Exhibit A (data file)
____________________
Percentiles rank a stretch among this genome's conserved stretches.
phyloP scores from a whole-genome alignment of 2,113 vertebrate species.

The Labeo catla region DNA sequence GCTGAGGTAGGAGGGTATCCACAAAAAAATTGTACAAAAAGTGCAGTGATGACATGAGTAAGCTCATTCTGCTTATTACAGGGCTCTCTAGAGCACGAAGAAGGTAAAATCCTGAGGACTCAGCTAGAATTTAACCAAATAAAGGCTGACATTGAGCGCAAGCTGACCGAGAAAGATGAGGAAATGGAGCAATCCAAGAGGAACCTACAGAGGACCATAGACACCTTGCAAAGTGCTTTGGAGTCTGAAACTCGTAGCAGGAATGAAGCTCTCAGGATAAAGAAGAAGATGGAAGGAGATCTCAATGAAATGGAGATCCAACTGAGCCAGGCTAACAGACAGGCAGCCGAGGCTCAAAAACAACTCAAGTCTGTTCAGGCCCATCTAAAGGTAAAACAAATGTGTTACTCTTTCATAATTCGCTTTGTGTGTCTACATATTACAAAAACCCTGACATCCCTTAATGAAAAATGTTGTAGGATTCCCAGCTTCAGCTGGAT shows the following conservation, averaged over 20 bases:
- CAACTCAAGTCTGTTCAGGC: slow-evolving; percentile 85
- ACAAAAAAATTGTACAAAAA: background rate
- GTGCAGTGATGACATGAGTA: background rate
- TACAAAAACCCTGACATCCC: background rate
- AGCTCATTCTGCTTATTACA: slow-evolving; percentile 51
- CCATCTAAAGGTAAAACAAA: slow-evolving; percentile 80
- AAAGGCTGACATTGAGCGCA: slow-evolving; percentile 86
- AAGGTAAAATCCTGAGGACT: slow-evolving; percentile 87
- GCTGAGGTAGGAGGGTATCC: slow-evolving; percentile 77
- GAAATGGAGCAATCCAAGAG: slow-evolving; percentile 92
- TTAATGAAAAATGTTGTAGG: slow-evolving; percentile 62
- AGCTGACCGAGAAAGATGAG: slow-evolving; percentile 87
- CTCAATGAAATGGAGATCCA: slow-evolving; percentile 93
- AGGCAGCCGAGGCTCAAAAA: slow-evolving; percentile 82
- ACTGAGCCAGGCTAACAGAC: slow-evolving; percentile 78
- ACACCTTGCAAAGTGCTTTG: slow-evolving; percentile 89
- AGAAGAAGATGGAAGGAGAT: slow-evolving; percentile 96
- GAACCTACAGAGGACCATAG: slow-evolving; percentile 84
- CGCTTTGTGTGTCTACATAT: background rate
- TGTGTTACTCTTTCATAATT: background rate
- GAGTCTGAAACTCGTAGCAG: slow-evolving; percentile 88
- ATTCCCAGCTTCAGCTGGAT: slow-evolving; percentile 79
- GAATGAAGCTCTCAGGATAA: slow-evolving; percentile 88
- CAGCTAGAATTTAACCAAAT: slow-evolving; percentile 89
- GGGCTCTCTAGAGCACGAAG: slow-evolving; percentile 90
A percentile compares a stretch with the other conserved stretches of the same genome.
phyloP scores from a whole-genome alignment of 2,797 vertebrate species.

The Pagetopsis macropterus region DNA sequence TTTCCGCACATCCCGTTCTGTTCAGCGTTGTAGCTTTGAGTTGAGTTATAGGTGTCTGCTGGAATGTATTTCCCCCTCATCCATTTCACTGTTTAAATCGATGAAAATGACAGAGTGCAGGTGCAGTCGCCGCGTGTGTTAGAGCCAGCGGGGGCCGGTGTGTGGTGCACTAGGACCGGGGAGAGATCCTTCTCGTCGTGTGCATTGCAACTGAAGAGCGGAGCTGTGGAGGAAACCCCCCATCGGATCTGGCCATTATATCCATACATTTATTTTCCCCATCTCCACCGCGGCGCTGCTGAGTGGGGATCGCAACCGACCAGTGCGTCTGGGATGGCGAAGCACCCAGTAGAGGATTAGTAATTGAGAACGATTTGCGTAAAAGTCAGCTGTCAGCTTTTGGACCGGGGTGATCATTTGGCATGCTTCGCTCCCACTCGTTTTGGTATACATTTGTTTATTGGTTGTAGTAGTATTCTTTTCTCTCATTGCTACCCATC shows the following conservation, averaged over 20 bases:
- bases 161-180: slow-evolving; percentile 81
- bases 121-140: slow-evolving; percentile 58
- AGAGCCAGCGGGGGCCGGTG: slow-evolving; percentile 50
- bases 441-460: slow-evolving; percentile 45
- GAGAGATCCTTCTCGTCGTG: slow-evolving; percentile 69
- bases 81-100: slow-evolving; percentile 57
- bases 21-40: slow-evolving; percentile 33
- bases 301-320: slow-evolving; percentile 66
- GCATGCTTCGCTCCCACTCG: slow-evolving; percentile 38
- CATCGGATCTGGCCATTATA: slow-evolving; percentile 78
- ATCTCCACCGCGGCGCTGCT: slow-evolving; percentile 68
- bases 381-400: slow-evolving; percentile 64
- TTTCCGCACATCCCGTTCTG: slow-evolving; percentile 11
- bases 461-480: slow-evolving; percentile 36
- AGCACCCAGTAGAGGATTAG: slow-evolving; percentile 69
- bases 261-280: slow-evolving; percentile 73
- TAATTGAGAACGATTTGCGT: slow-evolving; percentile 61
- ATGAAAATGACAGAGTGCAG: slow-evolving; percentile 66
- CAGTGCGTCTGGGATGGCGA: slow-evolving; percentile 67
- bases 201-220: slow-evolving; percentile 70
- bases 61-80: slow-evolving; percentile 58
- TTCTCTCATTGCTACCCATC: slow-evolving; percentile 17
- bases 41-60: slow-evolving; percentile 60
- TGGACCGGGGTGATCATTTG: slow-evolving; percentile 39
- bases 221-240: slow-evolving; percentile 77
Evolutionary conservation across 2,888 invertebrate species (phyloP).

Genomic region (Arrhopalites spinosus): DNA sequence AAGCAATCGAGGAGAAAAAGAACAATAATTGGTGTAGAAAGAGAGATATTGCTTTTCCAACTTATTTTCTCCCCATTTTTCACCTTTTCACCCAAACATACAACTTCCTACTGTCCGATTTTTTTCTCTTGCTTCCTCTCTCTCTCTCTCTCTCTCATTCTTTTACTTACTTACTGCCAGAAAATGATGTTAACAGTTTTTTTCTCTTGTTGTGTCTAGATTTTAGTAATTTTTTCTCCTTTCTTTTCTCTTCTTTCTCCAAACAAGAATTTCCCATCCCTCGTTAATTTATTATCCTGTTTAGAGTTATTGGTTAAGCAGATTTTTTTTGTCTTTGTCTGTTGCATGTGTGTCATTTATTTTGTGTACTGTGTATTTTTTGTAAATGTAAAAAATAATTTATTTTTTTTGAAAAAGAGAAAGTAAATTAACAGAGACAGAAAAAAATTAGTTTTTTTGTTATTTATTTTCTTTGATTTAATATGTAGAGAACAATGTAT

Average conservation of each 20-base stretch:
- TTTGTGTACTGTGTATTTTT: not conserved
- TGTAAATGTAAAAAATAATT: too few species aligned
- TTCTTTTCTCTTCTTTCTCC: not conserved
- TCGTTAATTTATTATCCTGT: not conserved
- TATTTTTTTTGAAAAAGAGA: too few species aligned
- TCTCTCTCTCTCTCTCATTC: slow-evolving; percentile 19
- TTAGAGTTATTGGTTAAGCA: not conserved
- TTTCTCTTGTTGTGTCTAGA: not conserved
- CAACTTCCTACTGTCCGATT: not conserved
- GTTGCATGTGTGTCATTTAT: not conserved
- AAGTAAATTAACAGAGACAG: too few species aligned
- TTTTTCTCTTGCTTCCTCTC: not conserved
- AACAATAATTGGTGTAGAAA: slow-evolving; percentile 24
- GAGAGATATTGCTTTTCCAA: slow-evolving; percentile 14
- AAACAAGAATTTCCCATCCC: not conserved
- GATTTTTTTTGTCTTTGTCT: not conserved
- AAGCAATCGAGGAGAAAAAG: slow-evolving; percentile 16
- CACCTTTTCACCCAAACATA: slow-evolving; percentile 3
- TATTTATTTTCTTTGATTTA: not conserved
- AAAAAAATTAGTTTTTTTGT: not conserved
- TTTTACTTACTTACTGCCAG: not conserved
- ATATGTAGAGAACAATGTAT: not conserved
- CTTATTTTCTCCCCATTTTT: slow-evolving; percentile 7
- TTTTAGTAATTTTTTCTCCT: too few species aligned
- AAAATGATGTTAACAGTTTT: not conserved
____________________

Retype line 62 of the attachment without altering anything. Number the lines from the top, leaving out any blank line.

- TTCTTTTCTCTTCTTTCTCC: not conserved